On February 12, 2010, five civilians including two pregnant women and a teenage girl were killed by U.S. special forces during the Khataba raid. U.S. special forces were later accused of attempting to cover up the incident.[6][7][8] Head of Joint Special Operations Command, U.S. Vice Admiral William McRaven stated that the deaths were a "terrible mistake",[9] offered an apology, accepted responsibility for the deaths and made a traditional Afghan condolence offering of sheep.[10]

After some early unrest a long period of relative calm followed, despite the occasional high-profile incident such as the 2006 assassination of the governor, by a suicide bomber. There was a rise in violent incidents when the pullout of Americans troops neared in 2014.

Parts of Paktia are also believed to be a safe haven for militants from the Haqqani network, an anti-government combat organisation involved in the Taliban insurgency.[11][12]

Politics and governance[edit]

Further information: List of governors of Paktia
Afghan National Army Brig. Gen. Abdul Karim, the commando commander of the 1st Special Operations Brigade, inspects a formation during the brigade's opening ceremony at Forward Operating Base Thunder (August 2013)

The current governor of the province is Juma Khan Hamdard. His predecessor was Rahmatullah Rahmat. The city of Gardez serves as the capital of the province.

All law enforcement activities throughout the province are controlled by the Afghan National Police (ANP) along with the Afghan Local Police (ALP). The border with neighboring Pakistan is monitored by the Afghan Border Police (ABP). A provincial police chief is assigned to lead both the ANP and the ABP. The Police Chief represents the Ministry of the Interior in Kabul. The ANP and ABP are backed by the Afghan Armed Forces, including the NATO-led forces.

The first American Provincial Reconstruction Team base was established in Gardez to supply security and reconstruction, and has funded several successful projects.

Healthcare[edit]

Further information: Health in Afghanistan

The percentage of households with clean drinking water increased from 30% in 2005 to 36% in 2011.[13] The percentage of births attended to by a skilled birth attendant fell from 9% in 2005 to 3% in 2011.[13]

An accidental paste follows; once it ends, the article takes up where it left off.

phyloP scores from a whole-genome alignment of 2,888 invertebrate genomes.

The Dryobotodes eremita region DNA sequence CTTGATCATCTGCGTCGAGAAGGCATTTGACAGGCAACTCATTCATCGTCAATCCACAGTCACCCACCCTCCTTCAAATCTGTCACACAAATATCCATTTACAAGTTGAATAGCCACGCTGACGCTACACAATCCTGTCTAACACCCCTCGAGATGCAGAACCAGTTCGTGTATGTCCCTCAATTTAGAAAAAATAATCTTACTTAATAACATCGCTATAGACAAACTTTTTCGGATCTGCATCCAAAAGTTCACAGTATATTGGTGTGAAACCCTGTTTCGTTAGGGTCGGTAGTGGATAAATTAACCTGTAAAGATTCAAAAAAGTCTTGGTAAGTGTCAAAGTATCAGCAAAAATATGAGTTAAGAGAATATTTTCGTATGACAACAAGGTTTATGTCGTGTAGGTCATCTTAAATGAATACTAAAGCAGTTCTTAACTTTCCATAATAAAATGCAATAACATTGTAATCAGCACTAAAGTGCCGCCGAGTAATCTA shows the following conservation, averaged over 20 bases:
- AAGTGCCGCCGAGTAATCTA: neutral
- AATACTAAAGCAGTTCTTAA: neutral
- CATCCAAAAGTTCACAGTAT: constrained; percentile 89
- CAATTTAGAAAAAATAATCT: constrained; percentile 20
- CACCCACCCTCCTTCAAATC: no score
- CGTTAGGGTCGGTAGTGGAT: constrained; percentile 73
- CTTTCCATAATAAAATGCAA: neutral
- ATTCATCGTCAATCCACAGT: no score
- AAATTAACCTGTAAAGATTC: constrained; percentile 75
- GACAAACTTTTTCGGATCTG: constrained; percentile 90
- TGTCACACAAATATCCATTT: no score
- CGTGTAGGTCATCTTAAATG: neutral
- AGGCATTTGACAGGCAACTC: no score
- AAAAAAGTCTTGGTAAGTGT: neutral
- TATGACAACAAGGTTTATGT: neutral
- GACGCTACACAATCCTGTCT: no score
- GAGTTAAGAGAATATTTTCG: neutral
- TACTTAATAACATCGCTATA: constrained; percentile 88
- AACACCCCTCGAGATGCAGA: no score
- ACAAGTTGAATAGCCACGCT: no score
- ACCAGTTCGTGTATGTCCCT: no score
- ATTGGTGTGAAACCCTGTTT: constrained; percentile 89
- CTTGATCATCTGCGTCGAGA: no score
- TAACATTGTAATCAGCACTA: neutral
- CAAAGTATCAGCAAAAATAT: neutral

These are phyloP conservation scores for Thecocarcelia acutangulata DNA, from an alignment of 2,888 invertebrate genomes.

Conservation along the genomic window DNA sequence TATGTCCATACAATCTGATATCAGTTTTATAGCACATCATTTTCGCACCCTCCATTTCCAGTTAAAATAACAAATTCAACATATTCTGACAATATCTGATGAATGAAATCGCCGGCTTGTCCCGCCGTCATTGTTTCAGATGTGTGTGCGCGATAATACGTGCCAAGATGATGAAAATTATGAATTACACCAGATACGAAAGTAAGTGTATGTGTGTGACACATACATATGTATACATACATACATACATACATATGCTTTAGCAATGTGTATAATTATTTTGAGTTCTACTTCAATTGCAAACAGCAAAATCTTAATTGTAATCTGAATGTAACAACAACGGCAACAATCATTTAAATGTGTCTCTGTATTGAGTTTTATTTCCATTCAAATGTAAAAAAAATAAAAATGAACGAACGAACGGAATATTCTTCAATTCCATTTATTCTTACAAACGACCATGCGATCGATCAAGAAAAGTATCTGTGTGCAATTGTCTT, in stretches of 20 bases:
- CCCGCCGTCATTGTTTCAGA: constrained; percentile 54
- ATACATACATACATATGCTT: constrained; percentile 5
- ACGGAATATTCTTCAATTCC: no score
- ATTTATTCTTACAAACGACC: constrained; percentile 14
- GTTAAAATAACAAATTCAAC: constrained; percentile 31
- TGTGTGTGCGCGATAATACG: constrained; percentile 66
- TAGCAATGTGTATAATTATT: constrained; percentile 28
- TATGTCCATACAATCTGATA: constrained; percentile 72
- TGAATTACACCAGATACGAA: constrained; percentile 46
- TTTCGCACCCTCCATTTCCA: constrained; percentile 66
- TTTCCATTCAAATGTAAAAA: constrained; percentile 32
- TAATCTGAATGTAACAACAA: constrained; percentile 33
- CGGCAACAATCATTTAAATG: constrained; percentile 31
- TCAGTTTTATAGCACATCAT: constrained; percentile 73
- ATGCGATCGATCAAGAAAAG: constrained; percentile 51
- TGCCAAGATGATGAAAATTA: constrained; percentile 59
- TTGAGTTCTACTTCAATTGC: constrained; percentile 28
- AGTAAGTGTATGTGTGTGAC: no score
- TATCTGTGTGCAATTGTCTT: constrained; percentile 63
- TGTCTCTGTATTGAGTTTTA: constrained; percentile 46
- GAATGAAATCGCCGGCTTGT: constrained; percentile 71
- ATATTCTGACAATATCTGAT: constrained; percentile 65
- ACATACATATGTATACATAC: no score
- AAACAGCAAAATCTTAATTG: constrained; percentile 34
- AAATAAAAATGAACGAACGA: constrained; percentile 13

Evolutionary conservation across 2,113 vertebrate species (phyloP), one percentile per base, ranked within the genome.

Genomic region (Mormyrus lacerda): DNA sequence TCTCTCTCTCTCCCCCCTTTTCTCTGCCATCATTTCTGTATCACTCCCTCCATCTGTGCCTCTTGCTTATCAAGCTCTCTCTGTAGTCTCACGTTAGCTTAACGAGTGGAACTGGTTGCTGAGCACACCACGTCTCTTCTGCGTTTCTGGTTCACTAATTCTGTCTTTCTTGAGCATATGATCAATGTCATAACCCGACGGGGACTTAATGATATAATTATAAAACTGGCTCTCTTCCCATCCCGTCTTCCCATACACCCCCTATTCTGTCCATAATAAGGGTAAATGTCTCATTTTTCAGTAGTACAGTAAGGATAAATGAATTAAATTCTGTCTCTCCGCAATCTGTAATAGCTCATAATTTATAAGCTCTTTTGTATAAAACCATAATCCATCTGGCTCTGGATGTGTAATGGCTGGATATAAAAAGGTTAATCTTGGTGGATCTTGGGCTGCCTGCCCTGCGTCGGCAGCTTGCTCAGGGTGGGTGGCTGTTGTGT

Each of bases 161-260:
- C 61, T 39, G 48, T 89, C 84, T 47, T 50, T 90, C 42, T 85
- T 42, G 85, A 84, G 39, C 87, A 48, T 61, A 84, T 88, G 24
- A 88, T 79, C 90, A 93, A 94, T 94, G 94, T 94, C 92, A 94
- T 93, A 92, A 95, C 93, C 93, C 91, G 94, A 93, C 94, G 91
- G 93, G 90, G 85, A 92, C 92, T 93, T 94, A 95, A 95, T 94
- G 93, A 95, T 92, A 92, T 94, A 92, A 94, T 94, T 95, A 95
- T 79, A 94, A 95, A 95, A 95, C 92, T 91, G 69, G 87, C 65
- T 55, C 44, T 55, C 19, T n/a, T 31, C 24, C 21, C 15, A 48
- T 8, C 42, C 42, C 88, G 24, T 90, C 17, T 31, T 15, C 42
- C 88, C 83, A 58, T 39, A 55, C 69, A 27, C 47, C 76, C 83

Education[edit]

Further information: Education in Afghanistan

The overall literacy rate (6+ years of age) fell from 35% in 2005 to 27% in 2011.[13] The overall net enrolment rate (6–13 years of age) fell from 65% in 2005 to 24% in 2011.[13]

Geography[edit]

Further information: Geography of Afghanistan
Snow-covered mountains in Paktia province

Paktia borders the Pakistani-ruled tribal areas of North Waziristan, Bannu and Kurram Agency. Like most of the traditional Pashtun areas of Afghanistan, the Durand Line that marks the border with Pakistan is "drawn on water", and residents move freely between the two countries. Within Afghanistan, it borders Logar Province, Ghazni Province, Paktika Province, and Khost Province, in counterclockwise order.

Paktia is a largely mountainous province, with most of the population living in the central valley stretching from Ahmad Khel in the east down through Zormat and into neighboring Paktika province. The eastern part of the province, particularly Chamkani and Dand wa Patan, is a second valley leading into Pakistan.

Jaji (Zazi) and Jani Khel districts are largely mountainous with much smaller inhabited valleys.

The Khost-Gardez Pass area, to the south of Gardez, is mountainous with settlements limited to the main pass and smaller valleys.

As of 2005, Azra district is no longer a part of Paktya. It has been attached to Logar province to the north, to which it is much more closely connected by roadways and people[clarification needed].

Demographics[edit]

Further information: Demographics of Afghanistan
People of Paktia province
Districts of Paktia province

As of 2013, the total population of the province is about 525,000,[1] which is mostly a tribal society. According to the Institute for the Study of War, "The province is predominantly Pashtun, with a small Tajik population."[2] According to the Naval Postgraduate School, the ethnic groups of the province are as follows: 91% Pashtun and 9% Tajik.[14]

Districts[edit]

Districts of Paktia Province
District Capital Population Area[15] Notes
Ahmadabad Created in 2005 within Sayid Karam District; includes the unofficial district Mirzaka
Dand Aw Patan
Gardez Includes the capital Gardez, which lies at the crossroads of the province's main north-south and east-west roads
Gerda Serai
Janikhel
Lazha Ahmadkhel
Lazha Mangal
Mirzaka
Tsamkani Includes the city of Tsamkani, the largest in the eastern half of Paktia and a major gateway to Pakistan
Sayid Karam Sub-divided in 2005
Shwak
Wuza Zadran Sub-divided in 2005 to create Gerda Serai
Zazi People fleeing sectarian strife between Shiites and Sunnis in Pakistan occasionally take refuge in zazi
Zurmat Populous, relatively prosperous agricultural district. Unlike most other districts, Zurmat includes more than one tribal group, making it somewhat more fractious than other districts

Gerda Serai, Lazha Ahmadkhel and Mirzaka are unofficial districts.

Important geographical features[edit]

  • Shah-i-Kot Valley
  • Tera Pass, the mountain pass linking Paktia with Logar province to the north
  • Khost-Gardez Pass (K-G Pass), the mountain pass linking Paktia with Khost province to the south
  • Gardez, the geographic and cultural center of the province

See also[edit]

References[edit]

External links[edit]